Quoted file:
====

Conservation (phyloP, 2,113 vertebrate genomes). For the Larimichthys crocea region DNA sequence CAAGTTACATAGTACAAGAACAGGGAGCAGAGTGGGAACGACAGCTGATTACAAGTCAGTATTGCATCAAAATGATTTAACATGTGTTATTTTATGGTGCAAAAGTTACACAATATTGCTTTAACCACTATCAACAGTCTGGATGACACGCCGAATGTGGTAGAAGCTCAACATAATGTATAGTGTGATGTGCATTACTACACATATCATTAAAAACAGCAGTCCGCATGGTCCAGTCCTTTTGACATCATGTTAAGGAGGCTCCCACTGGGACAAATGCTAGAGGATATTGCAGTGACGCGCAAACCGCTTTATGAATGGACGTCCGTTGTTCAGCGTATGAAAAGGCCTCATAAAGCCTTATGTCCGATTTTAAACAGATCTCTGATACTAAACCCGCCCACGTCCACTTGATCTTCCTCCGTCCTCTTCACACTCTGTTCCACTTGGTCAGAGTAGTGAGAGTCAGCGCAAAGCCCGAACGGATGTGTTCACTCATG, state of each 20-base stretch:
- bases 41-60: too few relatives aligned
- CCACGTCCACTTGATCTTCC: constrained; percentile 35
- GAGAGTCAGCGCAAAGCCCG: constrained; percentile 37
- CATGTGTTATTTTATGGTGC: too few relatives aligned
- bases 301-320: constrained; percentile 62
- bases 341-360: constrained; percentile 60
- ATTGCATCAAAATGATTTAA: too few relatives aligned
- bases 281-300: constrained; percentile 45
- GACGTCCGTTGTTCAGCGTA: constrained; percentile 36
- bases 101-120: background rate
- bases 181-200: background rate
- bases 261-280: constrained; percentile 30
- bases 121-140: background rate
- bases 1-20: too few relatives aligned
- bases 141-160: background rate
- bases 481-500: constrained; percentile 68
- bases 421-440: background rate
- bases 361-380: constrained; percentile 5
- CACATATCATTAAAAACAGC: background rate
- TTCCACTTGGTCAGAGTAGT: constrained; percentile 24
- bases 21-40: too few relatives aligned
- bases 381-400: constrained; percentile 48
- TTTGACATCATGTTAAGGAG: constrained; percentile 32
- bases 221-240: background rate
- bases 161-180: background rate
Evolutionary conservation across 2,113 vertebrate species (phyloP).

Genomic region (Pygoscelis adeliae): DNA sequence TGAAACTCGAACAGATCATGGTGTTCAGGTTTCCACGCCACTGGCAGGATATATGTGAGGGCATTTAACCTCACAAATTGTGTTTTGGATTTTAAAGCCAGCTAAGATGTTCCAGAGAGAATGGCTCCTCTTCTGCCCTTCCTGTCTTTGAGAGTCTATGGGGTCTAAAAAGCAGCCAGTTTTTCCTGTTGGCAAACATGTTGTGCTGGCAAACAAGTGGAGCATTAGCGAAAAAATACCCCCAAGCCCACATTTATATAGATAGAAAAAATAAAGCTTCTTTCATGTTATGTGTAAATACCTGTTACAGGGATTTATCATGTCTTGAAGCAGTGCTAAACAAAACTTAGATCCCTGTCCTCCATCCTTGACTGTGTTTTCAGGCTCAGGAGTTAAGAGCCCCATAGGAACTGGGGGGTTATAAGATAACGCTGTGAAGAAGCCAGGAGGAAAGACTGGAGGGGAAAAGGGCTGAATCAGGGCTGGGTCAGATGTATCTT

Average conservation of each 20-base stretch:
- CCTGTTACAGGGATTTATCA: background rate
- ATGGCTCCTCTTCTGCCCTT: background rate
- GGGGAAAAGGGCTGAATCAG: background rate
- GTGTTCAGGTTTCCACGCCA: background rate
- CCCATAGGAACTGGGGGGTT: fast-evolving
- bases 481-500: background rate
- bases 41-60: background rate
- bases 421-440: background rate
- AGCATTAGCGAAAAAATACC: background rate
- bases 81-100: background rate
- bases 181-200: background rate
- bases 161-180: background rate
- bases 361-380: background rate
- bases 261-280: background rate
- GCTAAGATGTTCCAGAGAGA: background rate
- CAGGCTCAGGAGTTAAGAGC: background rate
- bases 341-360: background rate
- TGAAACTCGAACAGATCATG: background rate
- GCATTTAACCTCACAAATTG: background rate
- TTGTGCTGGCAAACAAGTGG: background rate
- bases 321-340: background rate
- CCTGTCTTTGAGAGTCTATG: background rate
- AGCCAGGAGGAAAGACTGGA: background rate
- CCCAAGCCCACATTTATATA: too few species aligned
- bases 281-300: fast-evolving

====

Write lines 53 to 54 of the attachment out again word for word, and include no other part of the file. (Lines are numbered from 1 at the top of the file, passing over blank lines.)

- CCCAAGCCCACATTTATATA: too few species aligned
- bases 281-300: fast-evolving